At the Movies, the one remaining television network show about film criticism, is cancelled and the hosts A.O. Scott (the New York Times’ film expert) and Michael Phillips (the Chicago Tribune’s film expert) have until this summer to enjoy the power and privilege of television publicity. On April 4, Scott used the New York Times to publish a eulogy to his own show and this piece of writing doubles as a eulogy to the whole enterprise of popular film criticism. Is popular film criticism dead or, worse, can anybody make money out of film criticism anymore?
The few, which include Scott and Phillips, are a dying breed, a group of often academically trained critics who tend to place film within histories, industrial traditions, aesthetic structures, and broad social and political concerns. They are being replaced by a new generation of young technocrats whose sole expertise seems to be to summarize, to decide whether they liked the film or not, and to put together websites. I think I know where these young technocrats come from.
Some of us suspect, and Scott let’s on that much, that Siskel and Ebert, the creators of At the Movies, were the beginning of the end. With their attempts at creating criticism for the masses who apparently needed the final dictum to be a binary sign, the “thumbs up” or the “thumbs down,” Siskel and Ebert redefined criticism. Who could imagine that a film critic, a master of words and images, would resort to the crudest form of communication to do final praise or condemnation? Siskel and Ebert, who perhaps mistook their task to popularize as a task for diluting the intellectual and affective power of criticism, benefited from this and their thumbs became the brand of their intellect.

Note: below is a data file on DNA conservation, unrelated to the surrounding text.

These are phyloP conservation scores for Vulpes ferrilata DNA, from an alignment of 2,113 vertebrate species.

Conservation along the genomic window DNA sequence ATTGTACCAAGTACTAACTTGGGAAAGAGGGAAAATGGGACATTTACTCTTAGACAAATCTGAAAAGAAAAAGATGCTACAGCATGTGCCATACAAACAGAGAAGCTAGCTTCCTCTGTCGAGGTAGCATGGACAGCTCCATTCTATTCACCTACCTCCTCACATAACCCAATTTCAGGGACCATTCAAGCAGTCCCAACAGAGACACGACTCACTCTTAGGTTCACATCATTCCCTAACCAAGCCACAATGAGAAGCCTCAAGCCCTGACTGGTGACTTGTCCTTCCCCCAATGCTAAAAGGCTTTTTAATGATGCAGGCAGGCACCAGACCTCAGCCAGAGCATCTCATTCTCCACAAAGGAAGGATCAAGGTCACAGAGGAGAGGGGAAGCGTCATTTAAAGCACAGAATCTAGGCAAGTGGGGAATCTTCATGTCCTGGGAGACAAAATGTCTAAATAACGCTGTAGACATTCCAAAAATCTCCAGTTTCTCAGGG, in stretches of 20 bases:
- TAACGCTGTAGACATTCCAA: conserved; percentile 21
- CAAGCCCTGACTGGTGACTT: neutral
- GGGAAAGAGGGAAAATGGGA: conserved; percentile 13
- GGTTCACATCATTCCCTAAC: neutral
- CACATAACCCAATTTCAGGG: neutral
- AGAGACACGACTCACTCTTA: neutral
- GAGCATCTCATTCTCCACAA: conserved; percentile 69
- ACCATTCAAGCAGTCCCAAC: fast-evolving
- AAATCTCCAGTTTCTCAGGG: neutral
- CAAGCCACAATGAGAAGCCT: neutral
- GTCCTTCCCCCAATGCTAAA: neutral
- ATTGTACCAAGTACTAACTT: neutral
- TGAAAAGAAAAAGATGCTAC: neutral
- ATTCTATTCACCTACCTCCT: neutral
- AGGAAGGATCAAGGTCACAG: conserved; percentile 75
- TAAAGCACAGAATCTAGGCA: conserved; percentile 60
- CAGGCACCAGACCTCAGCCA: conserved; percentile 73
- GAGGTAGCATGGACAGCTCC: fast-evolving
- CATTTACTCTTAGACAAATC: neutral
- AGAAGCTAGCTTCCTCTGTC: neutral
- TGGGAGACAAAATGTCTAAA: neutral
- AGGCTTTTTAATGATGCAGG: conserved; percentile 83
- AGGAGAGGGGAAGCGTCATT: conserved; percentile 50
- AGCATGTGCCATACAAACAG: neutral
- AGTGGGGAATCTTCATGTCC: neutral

Why did they allow it? Who would want her/his intellect to be represented by thumbs up or down? For years, these thumbs affected box office success and were reproduced in other media to signify film curatorial arbitration. These thumbs made careers and broke them, but their power went beyond; these thumbs came to be equated to film criticism.
For roughly ten years I have taught film classes in three fine institutions of higher learning (University of Texas at Austin, Southwestern University, and University of Virginia) and in all of these institutions I thumb-wrestled with Siskel and Ebert and, too often, they won. My students have regularly reduced the task of criticism to making flipping remarks on taste and writing petulant evaluations of film quality based on gut-feelings, a la Romanesque. My job doubles, for I not only have to teach to understand criticism as the intellectual practice of locating a film text into historical and contemporary contexts, but I also have to help my students unlearn the vices and schemas about criticism that they have grown up with, thanks to popular film criticism.
I am sorry Scott. I also thumb-wrestle with you and I do not feel particularly sorry for having your show cancelled. But of course, I did not win. The technocrats won.
Metacritic.com is one of the most popular places for people to go and make sense of movies. I cannot call it criticism; not even the creators of metacritic.com can. But it performs this role just the same; with simple signs and colors, metacritic.com scouts a world of signs and evaluates them using algorithms and mathematical formulas that end up signifying taste. From 0 to 100, they have 50 times more subtlety than Siskel and Ebert.